I knew I would need to run a very lightweight desktop environment.
I took two approaches.
- During the install I allowed Debian to install all of the necessary software for me, including a desktop environment (XFCE).
- During the install I only allowed Debian to install the bare minimum components. I did not allow Debian to install a desktop environment for me. Leaving me with only a command line at startup. I then took the concepts applied in my Raspberry Pi Windows RDP Thin Client article to create a custom desktop environment. For my initial tests I installed LightDM and openbox. Eventually, I installed XFCE and LXQt.
The second approach was my preference. Primarily for the control, but also because the system definitely felt snappier. Not having as many programs/services installed by default definitely helped.
Out of the desktop environments I used on the device; Both XFCE and LXQt performed as well as to be expected on such a low powered system.
If you need a GUI and can can get by with it, I would simply stick to using the combination of LightDM and openbox.
I did test RDP functionality using the device while running Debian 10.7 and unfortunately it was not the “smooth as butter” performance I strive for when using RDP. I tried connecting to both Windows and Linux servers via RDP. Both worked, but were “choppy” to say the least. This was running on a network with all gigabit Ethernet ports, connections, and switches. Unfortunately, I think it’s just a limitation of the hardware.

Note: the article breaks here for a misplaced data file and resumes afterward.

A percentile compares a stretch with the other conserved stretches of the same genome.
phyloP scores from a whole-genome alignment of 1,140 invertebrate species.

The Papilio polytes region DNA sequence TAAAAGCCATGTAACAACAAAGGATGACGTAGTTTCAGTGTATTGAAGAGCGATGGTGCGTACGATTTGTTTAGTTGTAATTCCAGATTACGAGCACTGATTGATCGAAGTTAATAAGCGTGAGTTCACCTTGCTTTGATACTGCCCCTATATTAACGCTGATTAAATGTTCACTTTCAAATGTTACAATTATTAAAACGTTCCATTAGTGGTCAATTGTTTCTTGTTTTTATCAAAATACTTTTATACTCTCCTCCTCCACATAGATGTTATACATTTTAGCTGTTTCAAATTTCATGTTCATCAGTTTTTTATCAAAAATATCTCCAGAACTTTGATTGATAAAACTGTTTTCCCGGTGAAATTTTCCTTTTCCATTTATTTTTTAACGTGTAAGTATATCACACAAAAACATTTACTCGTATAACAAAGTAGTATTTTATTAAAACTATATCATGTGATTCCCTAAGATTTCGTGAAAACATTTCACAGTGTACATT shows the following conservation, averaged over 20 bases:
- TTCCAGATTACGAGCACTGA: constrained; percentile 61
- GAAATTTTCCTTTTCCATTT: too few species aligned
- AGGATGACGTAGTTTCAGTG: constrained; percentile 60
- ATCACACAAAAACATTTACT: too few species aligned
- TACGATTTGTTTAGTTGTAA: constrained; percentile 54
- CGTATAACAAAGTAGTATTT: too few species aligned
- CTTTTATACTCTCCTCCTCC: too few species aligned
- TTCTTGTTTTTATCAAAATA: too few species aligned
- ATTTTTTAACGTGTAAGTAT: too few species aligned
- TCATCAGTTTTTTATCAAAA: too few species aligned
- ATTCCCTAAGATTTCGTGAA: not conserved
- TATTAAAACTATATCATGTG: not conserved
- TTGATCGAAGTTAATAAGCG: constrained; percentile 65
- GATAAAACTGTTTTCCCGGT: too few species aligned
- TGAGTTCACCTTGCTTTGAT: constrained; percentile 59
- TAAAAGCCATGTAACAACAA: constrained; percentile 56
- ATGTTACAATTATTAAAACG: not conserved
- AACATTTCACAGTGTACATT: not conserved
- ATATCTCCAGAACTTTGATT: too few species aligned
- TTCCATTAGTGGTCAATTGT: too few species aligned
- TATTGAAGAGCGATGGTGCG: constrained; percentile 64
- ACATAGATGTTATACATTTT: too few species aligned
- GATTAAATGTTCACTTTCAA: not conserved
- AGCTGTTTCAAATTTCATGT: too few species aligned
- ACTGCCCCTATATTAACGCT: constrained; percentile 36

I tested using the device as a webserver running Apache, MariaDB, PHP, and Adminer (because phpMyAdmin is not available in the default Debian repositories). While I would not recommend this device for production use, I think for single user development testing it would be an adequate solution. Just make sure you keep a fan under the device.
While running Debian I did install Kodi to see how well the device would perform as a media center PC. It struggled to even open Kodi. Which, I find quite interesting since I’ve been able to run Kodi from a Raspberry Pi Zero.
General Hardware Notes
Opening the Case
It’s really simple, once you figure it out! Basically, you simply remove the top screw and pull the top cover forward.
When I received mine I had trouble so I consulted YouTube and found Unboxing HP thinclient T5540 /T5415 / T5545.
Internal USB Ports
There are 2 USB ports hidden beneath the top cover. These are fantastic if you want to plug in a USB keyboard, mouse, or WiFi adapter, etc., and not have it hanging off the front or back. These could even be used as storage devices to boot an operating system from.
I did have the thought that I would use these as additional storage. However, I kept running into trouble with the device trying to boot from these drives. Even if USB boot was disabled.
The T5540 ran fairly cool while running Windows Embedded CE 6.0 and TinyCore Linux. However, as soon as I started running Windows 7 and Debian 10.7 the sides of the chassis heated up very quickly. While not hot enough to fry an egg, it would have been enough to melt butter or chocolate. The thermal pads on top of the heatsinks in the device become directly attached to the chassis when everything is all buttoned up.
The T5540 chassis is fan-less and is designed to be used with a vertical stand to allow airflow from the bottom. As a thin client running a very basic operating system, that is fine. If you’re going to do anything more with the T5540 I would recommend getting a fan under the unit. While running mine I have it sitting on top of a laptop chiller fan.
HP Product Information
HP Product Specifications
HP T5540 on ParkyTowers
$9 DOS Retro Gaming PC with the HP t5530 Thin Client – NOTE: This is one model below the t5540.